We can’t have fun forever. We also need to work and sometimes do things we don’t really enjoy. Make sure you spend a few minutes every day (maybe an entire hour) by doing something you really enjoy, even if it’s writing, running, chatting with your friends, reading, etc.

May you live a fulfilling life! & Dad Once Again Happy Birthday 🙂

”A Father’s Tears And Fears Are Unseen”

 

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A father’s tears and fears are unseen, his love is unexpressed, but his care and protection remain as a pillar of strength throughout our lives.

The elders are always there to look after the younger members. The strong are always there to help the weak. We’ve often seen the old man placing a hand on the sunken shoulders of the disappointed young man – who is out of luck and has fallen on bad times – pats him on the cheek, and says,

(Don’t worry son…I’m there for you)

Reassured by the old man, the young man gets a new zest for life and is happy to face the world again.

So we care a lot about our families – their needs, wants, and aspirations.

Nowhere else in the world will you find a father worried day and night about how he will be able to fund his child’s higher education. Even Parents are often not appreciated enough, and even at times, taken for granted. However, a parent’s love for their child often knows no boundaries.

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Dad- You are our pillar of hope, you have held this family together, we are happy to be your children:-

Dad is a parent whose existence is not less important to a mother.

Although the father was never given birth or breastfeed their children thanks to the struggle and hard work in supporting the family is an extraordinary devotion that we must respect. During this time father is always responsible for the needs of children and their families. He never bothered himself, he felt no fatigue, he opposed the scorching sun and pouring rain he brushed in order to provide for the family and the kids loved.

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Father always protects his family and his children from dangerous dangers. In addition, the father also always give wise advice to his children, always give direction so that his children do not get lost. Dad always gives all the best for the people he loves. Father always tries to obey everything, his kids want. For him the child is the most precious treasure in the world, the happiness of the child is the top priority for him, he is the one who most wants to see his children happy and successful. His child’s happiness is happiness for him while the child’s sorrow is a pain for him. So great was the struggle and sacrifice of a father who had been given to his family and children. But sometimes many children are actually even denied him as if they forgot all the service and sacrifice of their children.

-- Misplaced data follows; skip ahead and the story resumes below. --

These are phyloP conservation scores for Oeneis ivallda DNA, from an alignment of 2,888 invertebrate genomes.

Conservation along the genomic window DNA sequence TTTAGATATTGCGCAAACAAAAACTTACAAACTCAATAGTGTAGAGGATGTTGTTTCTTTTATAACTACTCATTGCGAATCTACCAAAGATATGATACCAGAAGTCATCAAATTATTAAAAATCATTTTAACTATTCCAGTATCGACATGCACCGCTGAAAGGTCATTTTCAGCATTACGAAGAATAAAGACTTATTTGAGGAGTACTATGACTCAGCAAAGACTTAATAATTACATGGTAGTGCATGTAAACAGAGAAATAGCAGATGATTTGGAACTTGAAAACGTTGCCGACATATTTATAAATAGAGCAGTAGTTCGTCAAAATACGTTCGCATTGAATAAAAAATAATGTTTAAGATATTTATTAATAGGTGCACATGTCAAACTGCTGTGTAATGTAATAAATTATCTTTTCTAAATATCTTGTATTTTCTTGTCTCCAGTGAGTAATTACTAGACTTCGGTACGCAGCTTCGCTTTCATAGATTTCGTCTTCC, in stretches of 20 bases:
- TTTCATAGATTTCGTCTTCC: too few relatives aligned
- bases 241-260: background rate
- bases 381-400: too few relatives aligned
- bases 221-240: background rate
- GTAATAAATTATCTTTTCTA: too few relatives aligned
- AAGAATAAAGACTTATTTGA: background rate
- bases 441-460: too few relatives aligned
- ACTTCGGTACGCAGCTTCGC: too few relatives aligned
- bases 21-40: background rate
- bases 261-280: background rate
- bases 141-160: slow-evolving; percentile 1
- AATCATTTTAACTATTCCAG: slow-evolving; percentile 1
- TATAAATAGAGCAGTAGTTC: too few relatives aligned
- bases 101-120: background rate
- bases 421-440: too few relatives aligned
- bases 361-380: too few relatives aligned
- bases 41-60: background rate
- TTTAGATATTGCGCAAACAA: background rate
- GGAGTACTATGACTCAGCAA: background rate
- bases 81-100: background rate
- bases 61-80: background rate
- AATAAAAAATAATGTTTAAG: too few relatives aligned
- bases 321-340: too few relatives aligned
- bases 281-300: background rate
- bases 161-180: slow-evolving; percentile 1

A father willingly hurt in order to protect and give the best for his son. A father is willing to sacrifice his time only for the child. Father willingly set aside his own interests for the sake of the child.

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Companions when we mention the one that is service and sacrifice that has been made by a father then it will not be endless. This will awaken or reminds us all of the sacrifices that have been a father to give to children and their families. where the first sacrifice is seen that when he was willing to hurt to get the balloon boy in the tree. The pain he felt was meaningless compared to the smile of the child’s happiness.

Howard, Ghislaine, b.1953; The Washing of the Feet

Parents have unconditional love for kids. With old age, parents become our kids and need love and care. Remember, a parent never retires. Maybe their words of wisdom don’t hold relevance in today’s world, but the experience is the best teacher. After all, sacrifices if a parent doesn’t even get love and respect, imagine the trauma they’ll suffer. The world is becoming smaller and we need to move places to grow professionally. We don’t need to drag our parents in their old age everywhere. Just genuine love and being there when they need us is more than sufficient for them to feel proud of their upbringing.

Remember, Parents, strive to make kid’s lives better before they come in this world and continue to do that till their last breath. The sacrifices they make for their children are innumerable.

 

”Wandering On- Samsara”

Samsara-the Wheel of Existence, literally, the “Perpetual Wandering”-is the name by which is designated the sea of life ever restlessly heaving up and down, the symbol of this continuous process of ever, again and again, being born, growing old, suffering, and dying. (It) is constantly changing from moment to moment, (as lives) follow continuously one upon the other through inconceivable periods of time. Of this Samsara, a single lifetime constitutes only a vanishingly tiny fraction.

Gautama Buddha